Naomi Klein on the Great Clash Between Capitalism and the Climate

Klein discusses her new book, "This Changes Everything."

Naomi Klein's new book, This Changes Everything: Capitalism vs The Climate is coming out just as the UN is meeting on climate change, and a massive rally to protest the lack of progress on global warming is shaping up in Manhattan on Sunday. Klein is the author of The Shock Doctrine, one of the most influential books of the past 50 years. She sees her new book as the natural successor to The Shock Doctrine as she deepens her critique and insists we need to fundamentally rethink our approach to climate. The inconvenient truth about global warming is that it isn't really about carbon, but rather capitalism. Our economic model is waging war on the earth, and unless capitalism is dramatically changed, we are doomed. Yet Klein is no pessimist. She sees the seeds of a broad cross-sectional mass movement emerging that will lead to a transformation of our failed economic system to something radically better. Sunday's People's Climate March in New York is a key step toward a future we must create in order to survive and thrive.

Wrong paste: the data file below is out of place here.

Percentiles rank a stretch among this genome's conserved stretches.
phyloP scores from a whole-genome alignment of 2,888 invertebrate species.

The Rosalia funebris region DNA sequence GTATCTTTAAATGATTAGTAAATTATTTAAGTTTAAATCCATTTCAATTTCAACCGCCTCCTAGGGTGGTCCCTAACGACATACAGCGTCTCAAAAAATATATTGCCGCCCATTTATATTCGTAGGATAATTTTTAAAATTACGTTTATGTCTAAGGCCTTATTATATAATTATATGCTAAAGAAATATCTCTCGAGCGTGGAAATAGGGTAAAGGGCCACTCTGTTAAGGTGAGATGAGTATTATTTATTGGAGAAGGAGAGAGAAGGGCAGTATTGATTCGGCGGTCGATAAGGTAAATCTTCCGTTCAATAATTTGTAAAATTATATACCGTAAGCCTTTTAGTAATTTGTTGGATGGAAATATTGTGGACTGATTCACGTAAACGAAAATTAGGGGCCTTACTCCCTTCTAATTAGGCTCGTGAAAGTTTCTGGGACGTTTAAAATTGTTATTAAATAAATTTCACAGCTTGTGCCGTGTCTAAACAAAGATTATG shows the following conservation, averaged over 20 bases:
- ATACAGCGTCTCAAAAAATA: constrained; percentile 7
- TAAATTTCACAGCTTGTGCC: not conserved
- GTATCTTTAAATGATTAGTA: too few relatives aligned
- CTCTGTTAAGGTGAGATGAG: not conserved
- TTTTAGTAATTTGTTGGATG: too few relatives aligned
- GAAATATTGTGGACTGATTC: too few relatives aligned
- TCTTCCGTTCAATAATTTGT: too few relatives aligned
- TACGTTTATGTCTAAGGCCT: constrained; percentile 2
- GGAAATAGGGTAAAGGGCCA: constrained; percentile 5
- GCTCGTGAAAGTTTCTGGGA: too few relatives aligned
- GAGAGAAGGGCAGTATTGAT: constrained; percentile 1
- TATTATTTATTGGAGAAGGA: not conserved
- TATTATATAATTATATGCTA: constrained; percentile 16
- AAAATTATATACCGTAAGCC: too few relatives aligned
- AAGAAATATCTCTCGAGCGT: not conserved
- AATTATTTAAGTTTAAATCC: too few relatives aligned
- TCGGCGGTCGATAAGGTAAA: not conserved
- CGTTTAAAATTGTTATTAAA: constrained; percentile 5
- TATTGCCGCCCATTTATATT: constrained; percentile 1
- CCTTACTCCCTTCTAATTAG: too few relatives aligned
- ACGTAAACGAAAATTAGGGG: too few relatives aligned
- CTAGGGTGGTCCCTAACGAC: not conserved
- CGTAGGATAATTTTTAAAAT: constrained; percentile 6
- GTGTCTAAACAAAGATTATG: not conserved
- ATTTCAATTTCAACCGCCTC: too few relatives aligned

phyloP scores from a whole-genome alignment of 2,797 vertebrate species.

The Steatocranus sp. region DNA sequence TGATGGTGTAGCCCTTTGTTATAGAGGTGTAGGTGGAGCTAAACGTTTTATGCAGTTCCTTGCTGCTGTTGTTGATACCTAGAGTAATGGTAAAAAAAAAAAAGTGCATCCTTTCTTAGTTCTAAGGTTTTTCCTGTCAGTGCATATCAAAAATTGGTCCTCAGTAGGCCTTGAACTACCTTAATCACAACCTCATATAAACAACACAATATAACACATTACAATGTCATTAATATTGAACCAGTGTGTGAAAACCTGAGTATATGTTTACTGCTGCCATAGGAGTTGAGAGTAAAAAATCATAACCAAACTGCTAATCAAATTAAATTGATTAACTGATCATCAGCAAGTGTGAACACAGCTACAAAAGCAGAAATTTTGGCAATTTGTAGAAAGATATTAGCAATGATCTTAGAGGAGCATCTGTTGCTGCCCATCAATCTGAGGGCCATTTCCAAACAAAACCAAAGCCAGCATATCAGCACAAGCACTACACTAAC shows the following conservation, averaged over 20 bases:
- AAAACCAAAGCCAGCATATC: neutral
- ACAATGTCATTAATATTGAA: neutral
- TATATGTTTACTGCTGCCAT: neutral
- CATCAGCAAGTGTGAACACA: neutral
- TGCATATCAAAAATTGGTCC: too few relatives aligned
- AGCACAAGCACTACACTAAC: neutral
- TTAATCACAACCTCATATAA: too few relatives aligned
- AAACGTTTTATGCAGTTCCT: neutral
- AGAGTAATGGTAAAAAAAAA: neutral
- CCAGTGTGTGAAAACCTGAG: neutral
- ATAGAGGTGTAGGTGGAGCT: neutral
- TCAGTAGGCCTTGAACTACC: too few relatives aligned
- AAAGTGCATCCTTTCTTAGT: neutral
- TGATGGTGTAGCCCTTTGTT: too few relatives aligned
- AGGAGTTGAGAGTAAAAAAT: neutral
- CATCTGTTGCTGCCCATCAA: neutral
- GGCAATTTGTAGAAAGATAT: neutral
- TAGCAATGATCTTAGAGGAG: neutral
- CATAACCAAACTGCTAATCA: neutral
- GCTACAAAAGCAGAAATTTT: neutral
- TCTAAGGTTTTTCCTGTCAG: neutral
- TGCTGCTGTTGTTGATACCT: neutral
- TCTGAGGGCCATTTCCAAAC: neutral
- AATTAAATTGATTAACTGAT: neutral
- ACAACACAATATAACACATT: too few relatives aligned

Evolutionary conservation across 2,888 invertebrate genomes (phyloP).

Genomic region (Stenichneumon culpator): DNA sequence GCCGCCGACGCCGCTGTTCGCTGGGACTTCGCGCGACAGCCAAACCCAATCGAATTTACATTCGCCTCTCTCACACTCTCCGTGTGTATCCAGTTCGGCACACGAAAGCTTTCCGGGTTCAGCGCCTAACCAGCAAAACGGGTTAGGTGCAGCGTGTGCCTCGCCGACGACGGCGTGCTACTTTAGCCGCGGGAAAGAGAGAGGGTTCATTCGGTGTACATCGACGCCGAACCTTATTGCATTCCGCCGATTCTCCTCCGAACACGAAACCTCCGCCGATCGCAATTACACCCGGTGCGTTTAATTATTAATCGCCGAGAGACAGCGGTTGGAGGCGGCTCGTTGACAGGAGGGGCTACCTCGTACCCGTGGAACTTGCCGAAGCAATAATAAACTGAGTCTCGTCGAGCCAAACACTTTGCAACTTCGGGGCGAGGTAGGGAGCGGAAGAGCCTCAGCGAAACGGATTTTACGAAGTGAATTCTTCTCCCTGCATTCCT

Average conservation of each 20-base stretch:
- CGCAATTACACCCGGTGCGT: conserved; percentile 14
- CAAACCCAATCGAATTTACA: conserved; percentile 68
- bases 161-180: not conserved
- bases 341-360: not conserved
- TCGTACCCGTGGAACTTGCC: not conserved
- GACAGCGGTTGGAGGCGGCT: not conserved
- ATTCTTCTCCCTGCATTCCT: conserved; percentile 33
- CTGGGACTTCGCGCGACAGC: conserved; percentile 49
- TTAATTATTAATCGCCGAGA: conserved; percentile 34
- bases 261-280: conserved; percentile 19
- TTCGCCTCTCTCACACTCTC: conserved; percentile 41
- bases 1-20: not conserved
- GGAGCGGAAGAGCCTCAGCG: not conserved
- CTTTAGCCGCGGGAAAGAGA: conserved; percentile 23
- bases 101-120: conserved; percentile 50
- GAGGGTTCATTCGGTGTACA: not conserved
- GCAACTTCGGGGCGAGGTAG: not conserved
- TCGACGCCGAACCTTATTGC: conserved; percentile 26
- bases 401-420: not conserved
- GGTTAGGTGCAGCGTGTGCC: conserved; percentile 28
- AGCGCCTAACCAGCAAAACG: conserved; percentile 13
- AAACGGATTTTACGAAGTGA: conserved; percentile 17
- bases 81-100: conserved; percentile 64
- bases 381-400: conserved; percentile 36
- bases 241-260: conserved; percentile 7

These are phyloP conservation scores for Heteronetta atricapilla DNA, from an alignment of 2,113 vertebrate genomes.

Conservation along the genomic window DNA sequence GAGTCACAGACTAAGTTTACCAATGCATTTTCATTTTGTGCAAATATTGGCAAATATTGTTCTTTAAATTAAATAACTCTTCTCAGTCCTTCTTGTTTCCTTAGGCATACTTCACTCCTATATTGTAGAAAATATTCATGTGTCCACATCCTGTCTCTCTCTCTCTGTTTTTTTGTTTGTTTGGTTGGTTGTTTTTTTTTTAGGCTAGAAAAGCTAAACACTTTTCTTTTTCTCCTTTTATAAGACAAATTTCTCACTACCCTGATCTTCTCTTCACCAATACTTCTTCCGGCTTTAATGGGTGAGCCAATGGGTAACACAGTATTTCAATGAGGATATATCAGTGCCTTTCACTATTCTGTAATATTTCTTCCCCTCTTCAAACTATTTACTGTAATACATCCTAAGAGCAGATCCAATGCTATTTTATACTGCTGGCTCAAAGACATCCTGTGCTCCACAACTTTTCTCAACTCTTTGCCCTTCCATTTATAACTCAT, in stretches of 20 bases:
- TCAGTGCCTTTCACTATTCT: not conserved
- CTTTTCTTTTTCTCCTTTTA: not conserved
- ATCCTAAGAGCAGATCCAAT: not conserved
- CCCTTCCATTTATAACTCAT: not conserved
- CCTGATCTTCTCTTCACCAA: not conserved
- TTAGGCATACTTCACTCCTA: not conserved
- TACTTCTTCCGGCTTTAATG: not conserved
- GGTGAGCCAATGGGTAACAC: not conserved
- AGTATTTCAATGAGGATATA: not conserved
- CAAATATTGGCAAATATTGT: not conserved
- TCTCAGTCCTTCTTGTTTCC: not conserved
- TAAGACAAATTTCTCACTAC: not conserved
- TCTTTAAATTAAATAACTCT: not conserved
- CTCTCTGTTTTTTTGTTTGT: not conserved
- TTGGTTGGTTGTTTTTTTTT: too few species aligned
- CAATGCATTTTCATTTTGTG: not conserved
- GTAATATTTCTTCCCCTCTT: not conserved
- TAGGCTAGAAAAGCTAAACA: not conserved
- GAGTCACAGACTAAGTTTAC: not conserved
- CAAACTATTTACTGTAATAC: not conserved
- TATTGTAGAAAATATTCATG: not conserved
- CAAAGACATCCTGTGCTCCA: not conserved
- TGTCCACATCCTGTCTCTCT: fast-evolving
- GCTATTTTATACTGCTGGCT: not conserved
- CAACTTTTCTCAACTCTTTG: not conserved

AlterNet editors Don Hazen and Jan Frel spoke with Klein via phone in Canada, where she lives, on Friday, Sept. 12, prior to her traveling to New York and participating in a wide range of protest events, debates and discussions. The interview has been lightly edited for clarity and readability.

AlterNet: Let's start with the big climate march on Sunday and your support of and involvement in it. Do you have a reaction to Chris Hedges' critique of the march which seems to be consistent with your critique of the big enviro groups in your book? Basically he says the demands are amorphous, anybody can join, it doesn't have much meaning.

Naomi Klein: Knowing the amount of work, energy and coalition-building and care that has gone into the organizing, the march -- which obviously isn't perfect -- but I think it was grossly mischaracterized as being simply some big green thing. When It's actually been incredibly grassroots.